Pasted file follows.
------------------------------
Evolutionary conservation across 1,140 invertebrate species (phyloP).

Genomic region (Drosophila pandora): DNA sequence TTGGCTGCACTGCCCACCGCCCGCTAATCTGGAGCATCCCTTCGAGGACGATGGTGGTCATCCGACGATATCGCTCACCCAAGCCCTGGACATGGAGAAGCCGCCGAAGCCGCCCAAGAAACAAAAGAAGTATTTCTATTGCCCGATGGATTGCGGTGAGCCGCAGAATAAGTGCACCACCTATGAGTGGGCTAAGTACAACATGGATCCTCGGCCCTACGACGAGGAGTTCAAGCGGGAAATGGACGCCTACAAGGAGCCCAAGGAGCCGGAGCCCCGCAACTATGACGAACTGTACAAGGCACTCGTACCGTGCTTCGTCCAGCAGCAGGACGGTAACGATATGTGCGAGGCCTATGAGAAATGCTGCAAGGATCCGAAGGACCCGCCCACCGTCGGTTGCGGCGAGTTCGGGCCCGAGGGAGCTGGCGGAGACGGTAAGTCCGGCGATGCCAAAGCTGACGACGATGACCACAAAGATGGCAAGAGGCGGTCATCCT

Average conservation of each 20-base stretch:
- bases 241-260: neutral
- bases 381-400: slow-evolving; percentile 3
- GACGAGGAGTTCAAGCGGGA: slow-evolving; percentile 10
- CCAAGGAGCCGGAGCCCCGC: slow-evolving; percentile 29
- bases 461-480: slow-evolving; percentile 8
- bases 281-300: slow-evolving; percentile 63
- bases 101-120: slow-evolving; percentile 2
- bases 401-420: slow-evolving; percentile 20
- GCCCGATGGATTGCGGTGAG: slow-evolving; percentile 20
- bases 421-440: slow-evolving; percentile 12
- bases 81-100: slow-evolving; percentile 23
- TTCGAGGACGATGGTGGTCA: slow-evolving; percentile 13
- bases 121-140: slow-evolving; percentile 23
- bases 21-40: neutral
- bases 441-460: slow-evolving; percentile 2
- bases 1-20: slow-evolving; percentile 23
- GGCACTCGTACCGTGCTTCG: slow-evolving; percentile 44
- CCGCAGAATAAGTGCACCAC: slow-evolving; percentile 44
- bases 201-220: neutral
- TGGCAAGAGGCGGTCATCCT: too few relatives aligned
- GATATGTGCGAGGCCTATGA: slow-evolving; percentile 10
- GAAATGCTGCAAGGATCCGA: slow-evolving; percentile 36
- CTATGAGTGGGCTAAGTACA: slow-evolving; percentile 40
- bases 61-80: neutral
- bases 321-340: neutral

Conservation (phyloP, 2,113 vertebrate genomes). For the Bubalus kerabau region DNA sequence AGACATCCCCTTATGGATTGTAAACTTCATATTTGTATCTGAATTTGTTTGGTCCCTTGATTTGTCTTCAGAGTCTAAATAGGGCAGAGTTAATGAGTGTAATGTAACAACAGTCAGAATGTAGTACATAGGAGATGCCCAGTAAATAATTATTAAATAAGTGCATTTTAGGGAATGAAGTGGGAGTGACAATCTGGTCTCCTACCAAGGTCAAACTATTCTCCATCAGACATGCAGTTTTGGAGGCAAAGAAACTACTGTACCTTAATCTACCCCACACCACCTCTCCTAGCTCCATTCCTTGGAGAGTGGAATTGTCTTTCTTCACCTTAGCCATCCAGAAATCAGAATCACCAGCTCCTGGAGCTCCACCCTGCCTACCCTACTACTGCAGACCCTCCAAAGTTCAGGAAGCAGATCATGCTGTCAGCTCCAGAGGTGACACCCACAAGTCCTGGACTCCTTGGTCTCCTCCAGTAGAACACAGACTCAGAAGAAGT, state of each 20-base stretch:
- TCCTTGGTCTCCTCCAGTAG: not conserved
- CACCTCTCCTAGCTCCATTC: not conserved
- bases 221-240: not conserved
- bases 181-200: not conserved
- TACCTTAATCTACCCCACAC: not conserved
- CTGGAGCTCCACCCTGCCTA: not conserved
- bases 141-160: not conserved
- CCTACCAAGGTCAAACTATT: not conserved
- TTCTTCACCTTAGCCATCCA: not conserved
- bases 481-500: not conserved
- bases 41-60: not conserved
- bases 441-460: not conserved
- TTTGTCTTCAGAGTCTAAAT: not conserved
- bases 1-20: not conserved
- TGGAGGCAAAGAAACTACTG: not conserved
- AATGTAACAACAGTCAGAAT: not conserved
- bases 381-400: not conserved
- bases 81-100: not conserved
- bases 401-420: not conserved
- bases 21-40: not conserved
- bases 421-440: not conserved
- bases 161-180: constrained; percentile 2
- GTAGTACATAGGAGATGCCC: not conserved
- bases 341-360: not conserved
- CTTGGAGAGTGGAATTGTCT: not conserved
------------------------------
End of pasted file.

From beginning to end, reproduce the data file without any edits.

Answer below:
Evolutionary conservation across 1,140 invertebrate species (phyloP).

Genomic region (Drosophila pandora): DNA sequence TTGGCTGCACTGCCCACCGCCCGCTAATCTGGAGCATCCCTTCGAGGACGATGGTGGTCATCCGACGATATCGCTCACCCAAGCCCTGGACATGGAGAAGCCGCCGAAGCCGCCCAAGAAACAAAAGAAGTATTTCTATTGCCCGATGGATTGCGGTGAGCCGCAGAATAAGTGCACCACCTATGAGTGGGCTAAGTACAACATGGATCCTCGGCCCTACGACGAGGAGTTCAAGCGGGAAATGGACGCCTACAAGGAGCCCAAGGAGCCGGAGCCCCGCAACTATGACGAACTGTACAAGGCACTCGTACCGTGCTTCGTCCAGCAGCAGGACGGTAACGATATGTGCGAGGCCTATGAGAAATGCTGCAAGGATCCGAAGGACCCGCCCACCGTCGGTTGCGGCGAGTTCGGGCCCGAGGGAGCTGGCGGAGACGGTAAGTCCGGCGATGCCAAAGCTGACGACGATGACCACAAAGATGGCAAGAGGCGGTCATCCT

Average conservation of each 20-base stretch:
- bases 241-260: neutral
- bases 381-400: slow-evolving; percentile 3
- GACGAGGAGTTCAAGCGGGA: slow-evolving; percentile 10
- CCAAGGAGCCGGAGCCCCGC: slow-evolving; percentile 29
- bases 461-480: slow-evolving; percentile 8
- bases 281-300: slow-evolving; percentile 63
- bases 101-120: slow-evolving; percentile 2
- bases 401-420: slow-evolving; percentile 20
- GCCCGATGGATTGCGGTGAG: slow-evolving; percentile 20
- bases 421-440: slow-evolving; percentile 12
- bases 81-100: slow-evolving; percentile 23
- TTCGAGGACGATGGTGGTCA: slow-evolving; percentile 13
- bases 121-140: slow-evolving; percentile 23
- bases 21-40: neutral
- bases 441-460: slow-evolving; percentile 2
- bases 1-20: slow-evolving; percentile 23
- GGCACTCGTACCGTGCTTCG: slow-evolving; percentile 44
- CCGCAGAATAAGTGCACCAC: slow-evolving; percentile 44
- bases 201-220: neutral
- TGGCAAGAGGCGGTCATCCT: too few relatives aligned
- GATATGTGCGAGGCCTATGA: slow-evolving; percentile 10
- GAAATGCTGCAAGGATCCGA: slow-evolving; percentile 36
- CTATGAGTGGGCTAAGTACA: slow-evolving; percentile 40
- bases 61-80: neutral
- bases 321-340: neutral

Conservation (phyloP, 2,113 vertebrate genomes). For the Bubalus kerabau region DNA sequence AGACATCCCCTTATGGATTGTAAACTTCATATTTGTATCTGAATTTGTTTGGTCCCTTGATTTGTCTTCAGAGTCTAAATAGGGCAGAGTTAATGAGTGTAATGTAACAACAGTCAGAATGTAGTACATAGGAGATGCCCAGTAAATAATTATTAAATAAGTGCATTTTAGGGAATGAAGTGGGAGTGACAATCTGGTCTCCTACCAAGGTCAAACTATTCTCCATCAGACATGCAGTTTTGGAGGCAAAGAAACTACTGTACCTTAATCTACCCCACACCACCTCTCCTAGCTCCATTCCTTGGAGAGTGGAATTGTCTTTCTTCACCTTAGCCATCCAGAAATCAGAATCACCAGCTCCTGGAGCTCCACCCTGCCTACCCTACTACTGCAGACCCTCCAAAGTTCAGGAAGCAGATCATGCTGTCAGCTCCAGAGGTGACACCCACAAGTCCTGGACTCCTTGGTCTCCTCCAGTAGAACACAGACTCAGAAGAAGT, state of each 20-base stretch:
- TCCTTGGTCTCCTCCAGTAG: not conserved
- CACCTCTCCTAGCTCCATTC: not conserved
- bases 221-240: not conserved
- bases 181-200: not conserved
- TACCTTAATCTACCCCACAC: not conserved
- CTGGAGCTCCACCCTGCCTA: not conserved
- bases 141-160: not conserved
- CCTACCAAGGTCAAACTATT: not conserved
- TTCTTCACCTTAGCCATCCA: not conserved
- bases 481-500: not conserved
- bases 41-60: not conserved
- bases 441-460: not conserved
- TTTGTCTTCAGAGTCTAAAT: not conserved
- bases 1-20: not conserved
- TGGAGGCAAAGAAACTACTG: not conserved
- AATGTAACAACAGTCAGAAT: not conserved
- bases 381-400: not conserved
- bases 81-100: not conserved
- bases 401-420: not conserved
- bases 21-40: not conserved
- bases 421-440: not conserved
- bases 161-180: constrained; percentile 2
- GTAGTACATAGGAGATGCCC: not conserved
- bases 341-360: not conserved
- CTTGGAGAGTGGAATTGTCT: not conserved